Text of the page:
Docs

India’s Reel Side

Bollywood, as India's Mumbai-based movie industry is affectionately known, is one of the world's most prolific filmmaking centers. But while India's fiction film industry flourishes, its doc community flounders. 'We [doc-makers] are an endangered species,' says Mike Pandey, who founded New Delhi-based Riverbank Studios 27 years ago and is among India's best known wildlife filmmakers.
July 1, 2003

Bollywood, as India’s Mumbai-based movie industry is affectionately known, is one of the world’s most prolific filmmaking centers. But while India’s fiction film industry flourishes, its doc community flounders. ‘We [doc-makers] are an endangered species,’ says Mike Pandey, who founded New Delhi-based Riverbank Studios 27 years ago and is among India’s best known wildlife filmmakers.

One of the biggest problems plaguing India’s non-fiction producers is the one common to doc-makers all over the world – lack of funds. Notes Pandey, ‘My films on whale sharks, elephants and lions [Shores of Silence - Whale Sharks in India, The Last Migration - Wild Elephant Capture in Sarguja and Lions of the Gir Forest] were all self-sponsored. [But,] not everyone is in a position to finance their own movies. It is no wonder most filmmakers have moved over to making TV soaps.’ Each film was budgeted at about US$60,000 and took two to three years to make, because of the difficulty in securing funds.

Vinod Ganatra, head of the 47-year-old, 700-member Indian Documentary Producers Association, says some producers receive financing from the government for films about health, education and family planning. But, he adds, ‘Many of these are made for corporate houses [i.e., multinationals, banks],’ and are not widely seen. (They are often shown in rural areas by ngos.) Still, 1,200 to 1,300 of these docs are produced each year, financed by a state budget of 250 million rupees (US$5.4 million).

For those hoping to reach the television masses, finding a broadcaster, either at home or abroad, is no easy feat. Despite the explosion of over 100 TV channels in India, the only reliable outlet for docs is New Delhi-based pubcaster Doordarshan. Observes Rajesh Bedi of New Delhi-based wildlife prodco Bedi Films, ‘Private TV networks are surviving by doing studio-based programs for which they can shoot two to three episodes per day.’ Ganatra adds that Doordarshan funds about 100 docs annually.

On top of finance and broadcast issues, Indian doc-makers also face censorship. The right-wing Bharatiya Janata Party has clamped down heavily on films critical of the government, restricting the programs Doordarshan greenlights and barring public screenings of such works.

India’s doc-making community, however, is fighting back. In terms of censorship, Mumbai-based filmmaker Anand Patwardhan has waged several battles against what he calls the ‘draconian policies’ of the ministry of information and broadcasting, and in several instances has eventually been successful.

In 2002, the filmmaker was ordered to make 21 cuts to his doc War and Peace – an antinuclear, antiwar film – before it could be shown to the public, but he refused. After a year-long battle, Patwardhan went to court and won the right to release the film as is. Since the late 1980s, he has repeatedly hauled Doordarshan to court for refusing to show his docs. His victories are significant. Notes Patwardhan, ‘Doordarshan is the biggest platform, as it reaches an audience of 600 million.’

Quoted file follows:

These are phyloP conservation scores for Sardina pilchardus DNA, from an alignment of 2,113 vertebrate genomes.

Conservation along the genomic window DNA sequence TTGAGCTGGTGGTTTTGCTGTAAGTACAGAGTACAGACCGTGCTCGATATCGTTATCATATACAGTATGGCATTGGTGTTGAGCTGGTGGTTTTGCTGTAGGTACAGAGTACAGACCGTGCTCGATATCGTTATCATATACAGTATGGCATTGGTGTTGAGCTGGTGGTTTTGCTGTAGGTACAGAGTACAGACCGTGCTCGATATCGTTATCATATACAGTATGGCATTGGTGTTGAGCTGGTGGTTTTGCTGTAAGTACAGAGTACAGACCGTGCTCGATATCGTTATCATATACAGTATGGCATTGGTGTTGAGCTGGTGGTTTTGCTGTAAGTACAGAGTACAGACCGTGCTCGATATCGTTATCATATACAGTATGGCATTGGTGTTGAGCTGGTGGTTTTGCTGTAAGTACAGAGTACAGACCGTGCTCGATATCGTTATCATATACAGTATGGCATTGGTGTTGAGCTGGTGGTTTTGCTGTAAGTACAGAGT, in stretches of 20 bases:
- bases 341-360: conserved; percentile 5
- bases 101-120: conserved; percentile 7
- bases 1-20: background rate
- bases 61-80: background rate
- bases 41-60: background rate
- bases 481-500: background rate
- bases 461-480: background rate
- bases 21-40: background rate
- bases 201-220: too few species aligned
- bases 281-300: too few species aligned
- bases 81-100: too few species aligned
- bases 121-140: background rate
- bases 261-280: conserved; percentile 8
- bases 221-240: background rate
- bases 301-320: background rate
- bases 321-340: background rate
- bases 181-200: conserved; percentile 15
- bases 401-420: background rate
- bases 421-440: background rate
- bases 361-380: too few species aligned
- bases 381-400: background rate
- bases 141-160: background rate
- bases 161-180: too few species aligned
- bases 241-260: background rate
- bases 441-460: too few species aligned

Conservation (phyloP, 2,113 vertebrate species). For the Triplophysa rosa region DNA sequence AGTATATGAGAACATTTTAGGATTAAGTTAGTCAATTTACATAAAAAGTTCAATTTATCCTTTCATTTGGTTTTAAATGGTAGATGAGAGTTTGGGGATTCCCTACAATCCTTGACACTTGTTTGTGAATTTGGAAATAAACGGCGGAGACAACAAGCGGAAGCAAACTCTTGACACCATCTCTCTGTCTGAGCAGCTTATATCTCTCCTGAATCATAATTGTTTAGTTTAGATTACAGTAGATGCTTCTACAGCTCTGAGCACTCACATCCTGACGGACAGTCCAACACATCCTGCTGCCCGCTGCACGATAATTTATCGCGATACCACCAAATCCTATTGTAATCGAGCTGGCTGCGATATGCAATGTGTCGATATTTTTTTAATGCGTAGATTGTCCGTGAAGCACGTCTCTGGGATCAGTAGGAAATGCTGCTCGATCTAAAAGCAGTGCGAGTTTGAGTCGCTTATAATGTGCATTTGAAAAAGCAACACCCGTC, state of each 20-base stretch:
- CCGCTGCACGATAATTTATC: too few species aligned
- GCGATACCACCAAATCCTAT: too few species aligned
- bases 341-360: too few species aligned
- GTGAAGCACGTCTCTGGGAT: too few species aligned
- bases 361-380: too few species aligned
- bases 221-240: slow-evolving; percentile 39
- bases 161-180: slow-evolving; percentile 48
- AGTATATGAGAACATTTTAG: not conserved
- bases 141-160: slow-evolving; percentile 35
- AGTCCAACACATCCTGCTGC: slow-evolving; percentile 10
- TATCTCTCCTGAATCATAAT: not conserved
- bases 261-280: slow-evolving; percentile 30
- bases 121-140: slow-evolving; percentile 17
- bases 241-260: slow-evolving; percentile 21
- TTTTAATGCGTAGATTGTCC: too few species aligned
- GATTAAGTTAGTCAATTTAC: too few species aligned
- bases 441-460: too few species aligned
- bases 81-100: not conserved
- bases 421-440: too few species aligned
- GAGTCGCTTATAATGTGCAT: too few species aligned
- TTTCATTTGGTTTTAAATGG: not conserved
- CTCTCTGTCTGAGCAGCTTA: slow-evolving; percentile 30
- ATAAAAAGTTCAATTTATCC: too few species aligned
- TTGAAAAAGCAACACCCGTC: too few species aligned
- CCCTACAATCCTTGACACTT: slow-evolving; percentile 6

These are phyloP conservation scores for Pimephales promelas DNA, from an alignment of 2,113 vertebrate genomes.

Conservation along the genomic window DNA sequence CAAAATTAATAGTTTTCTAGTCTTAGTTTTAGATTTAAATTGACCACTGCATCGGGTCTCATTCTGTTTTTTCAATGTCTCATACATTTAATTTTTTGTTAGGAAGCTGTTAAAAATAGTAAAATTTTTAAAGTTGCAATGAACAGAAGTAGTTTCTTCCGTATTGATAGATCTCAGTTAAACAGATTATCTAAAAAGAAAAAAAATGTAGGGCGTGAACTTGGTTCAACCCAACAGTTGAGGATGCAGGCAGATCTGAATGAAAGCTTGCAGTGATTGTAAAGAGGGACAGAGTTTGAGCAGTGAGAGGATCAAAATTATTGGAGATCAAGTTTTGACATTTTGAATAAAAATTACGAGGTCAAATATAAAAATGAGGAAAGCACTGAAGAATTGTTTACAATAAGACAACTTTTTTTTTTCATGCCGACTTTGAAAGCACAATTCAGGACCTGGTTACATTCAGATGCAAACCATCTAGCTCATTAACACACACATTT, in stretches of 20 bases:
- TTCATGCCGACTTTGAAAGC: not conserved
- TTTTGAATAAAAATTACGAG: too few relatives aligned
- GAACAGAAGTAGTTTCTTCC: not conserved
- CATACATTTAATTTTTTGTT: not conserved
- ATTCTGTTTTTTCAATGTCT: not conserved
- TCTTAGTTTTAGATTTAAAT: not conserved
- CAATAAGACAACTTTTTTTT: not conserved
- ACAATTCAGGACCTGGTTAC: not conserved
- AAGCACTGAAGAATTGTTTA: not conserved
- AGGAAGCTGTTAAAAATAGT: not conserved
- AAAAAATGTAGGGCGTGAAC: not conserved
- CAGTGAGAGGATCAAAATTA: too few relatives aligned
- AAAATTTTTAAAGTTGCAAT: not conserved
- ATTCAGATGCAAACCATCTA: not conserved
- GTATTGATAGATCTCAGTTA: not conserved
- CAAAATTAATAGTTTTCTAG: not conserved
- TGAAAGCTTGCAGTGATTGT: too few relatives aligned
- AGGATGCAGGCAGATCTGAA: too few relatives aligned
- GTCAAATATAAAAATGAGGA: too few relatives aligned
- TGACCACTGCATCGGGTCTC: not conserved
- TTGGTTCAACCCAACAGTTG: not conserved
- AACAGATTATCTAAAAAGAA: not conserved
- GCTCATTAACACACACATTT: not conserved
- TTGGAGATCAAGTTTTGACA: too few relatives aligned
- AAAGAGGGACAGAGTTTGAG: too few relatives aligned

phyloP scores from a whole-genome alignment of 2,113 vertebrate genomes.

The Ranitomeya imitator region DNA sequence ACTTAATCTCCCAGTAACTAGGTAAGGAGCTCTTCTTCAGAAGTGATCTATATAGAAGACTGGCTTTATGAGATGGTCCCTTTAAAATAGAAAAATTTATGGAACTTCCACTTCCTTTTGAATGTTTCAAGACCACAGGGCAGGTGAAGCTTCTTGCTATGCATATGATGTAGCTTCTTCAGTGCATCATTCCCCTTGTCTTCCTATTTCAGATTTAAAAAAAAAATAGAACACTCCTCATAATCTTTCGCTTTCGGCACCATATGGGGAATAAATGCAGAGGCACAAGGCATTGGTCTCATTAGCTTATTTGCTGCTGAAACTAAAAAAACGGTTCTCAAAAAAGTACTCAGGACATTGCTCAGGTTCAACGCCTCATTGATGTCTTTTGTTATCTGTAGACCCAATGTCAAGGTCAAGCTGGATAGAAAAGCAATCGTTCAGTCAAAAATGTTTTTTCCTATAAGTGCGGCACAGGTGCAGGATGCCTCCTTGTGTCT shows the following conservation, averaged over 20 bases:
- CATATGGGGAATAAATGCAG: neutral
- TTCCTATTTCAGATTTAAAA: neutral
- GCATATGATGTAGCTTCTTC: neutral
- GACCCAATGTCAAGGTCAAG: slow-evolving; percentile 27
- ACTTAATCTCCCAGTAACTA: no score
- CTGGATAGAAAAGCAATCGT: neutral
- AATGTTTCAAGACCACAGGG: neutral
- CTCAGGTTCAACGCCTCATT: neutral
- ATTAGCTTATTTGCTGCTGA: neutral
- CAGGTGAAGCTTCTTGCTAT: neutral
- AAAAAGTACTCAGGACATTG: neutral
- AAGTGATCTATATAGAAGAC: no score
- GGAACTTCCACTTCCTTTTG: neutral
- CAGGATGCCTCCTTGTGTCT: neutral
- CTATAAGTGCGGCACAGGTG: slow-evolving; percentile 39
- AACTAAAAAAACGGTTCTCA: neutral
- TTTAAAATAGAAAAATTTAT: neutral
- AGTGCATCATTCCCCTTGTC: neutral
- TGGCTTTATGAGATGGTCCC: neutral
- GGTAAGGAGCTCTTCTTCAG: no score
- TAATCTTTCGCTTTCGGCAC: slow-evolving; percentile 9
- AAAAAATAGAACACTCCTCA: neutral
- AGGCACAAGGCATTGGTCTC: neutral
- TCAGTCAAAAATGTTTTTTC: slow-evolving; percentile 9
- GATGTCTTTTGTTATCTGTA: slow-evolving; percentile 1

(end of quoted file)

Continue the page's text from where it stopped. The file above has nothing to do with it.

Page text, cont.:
Change is under way on the financial front as well. In 2001, filmmakers helped revive the doc industry by setting up the Public Service Broadcasting Trust (PSBT) – financed by Doordarshan and The Ford Foundation (who committed $600,000 and $1 million, respectively, over three years). Rajiv Mehrotra, PSBT’s managing trustee, notes that PSBT helps finance 52 indie-produced public-service docs annually. ‘PSBT and Doordarshan share the production costs,’ he says.

As India’s market evolves, survival-minded doc-makers work on gaining a foothold internationally by partnering with prodcos abroad. Ronnie Screwvala, CEO of Mumbai-based prodco United Television, says UTV recently completed Pan Asia – Journeys in Asian Cuisine, a 26-part series, with CCI Entertainment in Toronto. It’s airing on Travel UK, Prime and Knowledge Network in Canada. Says Screwvala, ‘Several other deals are close to being inked.’ But, UTV’s experience is still exceptional. Ganatra notes that fewer than 10 copros happen each year.

Rashme Sehgal is a journalist based in New Delhi, India.

About The Author
Managing editor with realscreen publication, an international print and online magazine that covers the non-fiction film and television industries. Darah is an award-winning journalist who has spent over two decades covering a wide range of issues from real estate and urban development to immigration, politics and human rights, primarily with The Vancouver Sun. Prior to joining realscreen, she was editor of Stream Daily, realscreen's sister publication covering the dynamic global digital video industry. She also served a stint as a war reporter in Afghanistan for television and print, and was a national business blogger with Yahoo Canada.

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